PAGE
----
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Interview: Yelle

Interview: Yelle French dance-pop trio Yelle are still riding high following the tremendous global success of their sophomore album, Safari Disco Club (V2/Cooperative Music), as well as numerous sold out shows around the world. Yelle, (Julie Budet), comes from France and originally were going to be called YEL, ‘You Enjoy Life’, but in an ironic twist, a Belgian band already had the name so they feminized it, which rather suits Yelle’s music and attitude. Yelle has some serious girl power and Badet is unafraid to speak her mind. Yelle says she’s obsessed with love and sexuality. She talks about sex toys, her small breasts, girl on girl action, and how she wants to be honest in her music. Fresh from her set, Julie dropped by to talk to us.

Electronic Beats: How did you like your gig? It was the second time you’ve played here, right? I saw you two years ago in the old 103 club…

Julie Badet: Yes, is this club closed now?

I think so; it got a new name for sure.
Or was it Rio?

You know the Rio club – are you frequently in Berlin?
It is like being at home, because during the last months I was in Germany a minimum of once per month…

Really, is that true? Is that because you have a huge fanbase here?
Yes, absolutely and I do like the city very much. I feel really free here to do what I want to do.

But normally you live where, in Paris?
No, in Brittany.

Tell me a little bit about Brittany. Why do you live there? You never fancied going to Paris?
No, I don’t like being in Paris, it is like a little village, because there always seems to be the same people, who hang out in the same areas and people are stressed. I don’t know, but here in Berlin you have a lot of gardens and green areas, you can breathe normally, and in Paris, that’s not the case. I prefer to live in Brittany. It is more relaxed, I have my family and my friends there.

You grew up there and you stayed there. But in autumn and winter it is pretty rough isn’t it?
It’s okay, it can be really rainy, for sure, but I like it a lot and it is not really cold, so it is okay, and spring and summer can be really nice, if you have sun. But this summer was really awful…

Whereabouts do you live there?
In Saint-Brieuc, it is in the north of Brittany and it is not very far from Lyon and is as big as Lyon.


What is going on in Brittany these days? Are there young people or do the youngsters tend to head to the big cities, as is the case in Germany?
It is easier now to go to university in a bigger city, but people come back every weekend, because it is cheaper, you can share a car and stuff. I think people are staying in the small cities, because they like the fact that life is cheaper and it is easier to have the culture, to have music, to have exhibitions. Maybe ten years ago it was important to be in Paris, for example a band, to be closer to the label, to be at the parties, to go to the shows and now we have it in the countryside. And especially in Brittany, because we have a lot of festivals and we have lots of more structures for a music band and for art, too. So people like to stay.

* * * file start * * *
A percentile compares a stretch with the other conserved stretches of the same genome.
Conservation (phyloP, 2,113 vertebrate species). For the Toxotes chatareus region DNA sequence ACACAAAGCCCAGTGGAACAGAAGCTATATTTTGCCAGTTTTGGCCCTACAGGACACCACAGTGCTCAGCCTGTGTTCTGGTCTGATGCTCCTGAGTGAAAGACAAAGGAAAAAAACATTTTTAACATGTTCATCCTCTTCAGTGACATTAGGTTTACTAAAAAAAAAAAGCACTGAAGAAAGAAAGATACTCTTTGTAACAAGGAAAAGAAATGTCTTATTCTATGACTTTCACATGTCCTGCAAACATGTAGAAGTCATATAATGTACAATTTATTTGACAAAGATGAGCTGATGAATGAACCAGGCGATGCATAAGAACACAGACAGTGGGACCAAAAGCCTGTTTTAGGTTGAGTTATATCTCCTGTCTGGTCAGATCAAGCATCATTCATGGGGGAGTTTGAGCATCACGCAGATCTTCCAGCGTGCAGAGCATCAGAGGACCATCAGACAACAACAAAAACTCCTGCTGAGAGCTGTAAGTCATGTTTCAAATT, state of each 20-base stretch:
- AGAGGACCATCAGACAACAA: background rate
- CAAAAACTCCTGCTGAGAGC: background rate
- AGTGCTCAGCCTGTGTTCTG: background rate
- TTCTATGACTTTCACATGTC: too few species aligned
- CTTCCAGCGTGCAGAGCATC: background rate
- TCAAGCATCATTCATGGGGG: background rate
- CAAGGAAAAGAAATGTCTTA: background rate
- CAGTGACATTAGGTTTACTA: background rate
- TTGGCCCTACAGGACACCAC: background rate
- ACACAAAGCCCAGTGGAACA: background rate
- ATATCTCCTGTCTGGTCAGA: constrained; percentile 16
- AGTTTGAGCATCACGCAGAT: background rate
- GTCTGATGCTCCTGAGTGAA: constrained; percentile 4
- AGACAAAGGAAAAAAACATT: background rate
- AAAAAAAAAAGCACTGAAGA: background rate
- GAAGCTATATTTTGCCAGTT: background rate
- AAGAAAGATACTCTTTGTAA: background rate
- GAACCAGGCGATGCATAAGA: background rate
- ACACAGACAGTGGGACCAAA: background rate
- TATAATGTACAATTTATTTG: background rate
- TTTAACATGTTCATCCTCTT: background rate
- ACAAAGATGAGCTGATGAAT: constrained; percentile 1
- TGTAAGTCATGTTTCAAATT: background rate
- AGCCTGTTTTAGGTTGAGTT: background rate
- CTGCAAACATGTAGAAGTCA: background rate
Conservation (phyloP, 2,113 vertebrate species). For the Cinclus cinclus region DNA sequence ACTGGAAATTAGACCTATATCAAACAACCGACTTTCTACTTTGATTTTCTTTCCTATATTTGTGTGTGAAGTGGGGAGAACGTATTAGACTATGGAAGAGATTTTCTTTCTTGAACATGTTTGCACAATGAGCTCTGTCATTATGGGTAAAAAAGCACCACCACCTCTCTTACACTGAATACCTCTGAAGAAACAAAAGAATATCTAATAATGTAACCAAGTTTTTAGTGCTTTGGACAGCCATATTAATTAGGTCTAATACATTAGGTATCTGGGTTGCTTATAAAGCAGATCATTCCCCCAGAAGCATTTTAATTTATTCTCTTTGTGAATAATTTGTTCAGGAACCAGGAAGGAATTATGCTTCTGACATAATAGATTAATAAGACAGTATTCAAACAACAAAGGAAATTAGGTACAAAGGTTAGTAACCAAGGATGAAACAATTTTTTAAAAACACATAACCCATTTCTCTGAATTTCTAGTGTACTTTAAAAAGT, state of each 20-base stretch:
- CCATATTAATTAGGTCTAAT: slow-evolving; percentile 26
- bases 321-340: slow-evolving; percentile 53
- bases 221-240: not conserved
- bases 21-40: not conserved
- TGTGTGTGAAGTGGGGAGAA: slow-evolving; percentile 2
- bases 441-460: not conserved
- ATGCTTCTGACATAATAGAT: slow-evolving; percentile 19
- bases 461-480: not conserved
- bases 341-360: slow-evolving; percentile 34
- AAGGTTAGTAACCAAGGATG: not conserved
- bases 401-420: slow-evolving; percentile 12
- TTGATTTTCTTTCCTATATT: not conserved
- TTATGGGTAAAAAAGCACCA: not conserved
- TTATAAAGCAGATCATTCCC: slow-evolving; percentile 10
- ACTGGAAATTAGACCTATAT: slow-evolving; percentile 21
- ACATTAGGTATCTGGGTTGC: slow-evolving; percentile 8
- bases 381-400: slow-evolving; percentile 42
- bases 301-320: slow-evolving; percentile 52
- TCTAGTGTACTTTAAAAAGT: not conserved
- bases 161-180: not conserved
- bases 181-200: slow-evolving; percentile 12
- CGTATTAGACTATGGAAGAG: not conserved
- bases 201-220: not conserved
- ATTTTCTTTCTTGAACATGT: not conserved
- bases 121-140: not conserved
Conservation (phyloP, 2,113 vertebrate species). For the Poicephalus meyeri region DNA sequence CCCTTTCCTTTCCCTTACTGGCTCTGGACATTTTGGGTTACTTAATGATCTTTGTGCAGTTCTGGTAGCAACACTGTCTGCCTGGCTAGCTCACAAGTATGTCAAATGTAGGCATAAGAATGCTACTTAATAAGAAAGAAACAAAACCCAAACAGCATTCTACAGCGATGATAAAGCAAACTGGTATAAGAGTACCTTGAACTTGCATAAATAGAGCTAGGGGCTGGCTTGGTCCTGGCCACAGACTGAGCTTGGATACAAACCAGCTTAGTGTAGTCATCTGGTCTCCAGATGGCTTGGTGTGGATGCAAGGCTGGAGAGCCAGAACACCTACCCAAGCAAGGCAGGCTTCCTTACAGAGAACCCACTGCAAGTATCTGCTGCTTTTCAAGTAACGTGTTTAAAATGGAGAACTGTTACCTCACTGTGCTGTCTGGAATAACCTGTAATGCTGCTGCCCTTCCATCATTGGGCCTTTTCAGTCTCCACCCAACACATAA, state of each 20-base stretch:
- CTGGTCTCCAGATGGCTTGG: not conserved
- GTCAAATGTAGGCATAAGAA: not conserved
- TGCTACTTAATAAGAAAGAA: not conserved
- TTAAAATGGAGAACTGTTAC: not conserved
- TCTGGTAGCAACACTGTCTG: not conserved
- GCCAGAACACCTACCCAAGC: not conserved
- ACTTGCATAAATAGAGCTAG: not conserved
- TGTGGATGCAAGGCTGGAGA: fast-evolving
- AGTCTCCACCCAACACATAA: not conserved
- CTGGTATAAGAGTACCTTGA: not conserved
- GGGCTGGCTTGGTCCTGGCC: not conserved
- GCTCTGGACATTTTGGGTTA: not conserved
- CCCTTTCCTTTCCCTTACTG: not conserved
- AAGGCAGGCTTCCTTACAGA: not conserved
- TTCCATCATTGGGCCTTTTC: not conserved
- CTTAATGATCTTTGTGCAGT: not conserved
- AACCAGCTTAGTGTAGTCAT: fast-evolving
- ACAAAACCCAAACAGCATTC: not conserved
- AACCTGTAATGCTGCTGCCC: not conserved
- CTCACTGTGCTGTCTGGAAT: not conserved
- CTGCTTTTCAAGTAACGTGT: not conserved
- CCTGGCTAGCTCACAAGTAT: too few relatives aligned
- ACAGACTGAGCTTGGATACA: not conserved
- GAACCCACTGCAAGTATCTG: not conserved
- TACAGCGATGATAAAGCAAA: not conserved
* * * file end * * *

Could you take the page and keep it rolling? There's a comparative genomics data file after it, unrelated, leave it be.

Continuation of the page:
Can you recommend some interesting bands from Brittany?
Yes, for example, we have friends in Saint-Brieuc and they have a project called Rafalle, they make electronic music and we have another friend’s band in Rennes called Juveniles, totally new and they’ll be on the new Kitsuné Maison compilation. There is a real mix in Brittany, people want to do things and they can do, because of the big festivals like the Transmusique in Rennes or in Saint-Brieuc we have Art Rock, which are both big.

Is there a special sound from Brittany?
No, not really. It is probably more about rock’n’roll and folk and electronic music. There is no real main style.

Your latest album was released earlier this year, and received positive feedback. Are you touring now?
Yes, we are just touring, for us the album is still really new, because it was back in March when it got published. And now we’re touring. We’ll be in Germany in few days for a real tour, and then in France, and then in Scandinavia, we are still promoting this new album, because for us it is still new and we still want to talk about it.

Am I right that your lyrics now are less provocative? Not this cheeky “A cause des garcons”?
It was not something we were really thinking about, it mainly just happened, we grew up and we got older, and maybe we still talk about the same things in a different way.

And how did France react to Yelle? Is it different to other countries?
Yes, it is different. In France with the first album we did some different things, we did a collaboration with Kitsuné, we did a song with a really huge, French, male artist. So the perception in France is really weird. Because sometimes people are looking at us and saying “ah, you are doing commercial music and it’s evil” and sometimes it is “you are too underground for us” So we are in the middle of something. And in France, even if we have really good critics and stuff with this new album, we are not played on radio, because we are still too weird for the radio, you know? We are always in the middle of something. And for the other countries it is totally different. It is easy and evident. For example, we will be in Scandinavia in a few days and we were supposed to play in Copenhagen in a 400 people venue and it was sold out so quickly, so they decided to book us in a bigger venue. And wow, it is really cool, something is happening here. And it was the same in Stockholm and we will be in South America in November, and it is almost sold out in a large venue.

Check out ongoing tour details in this amusing video :

Published October 14, 2011.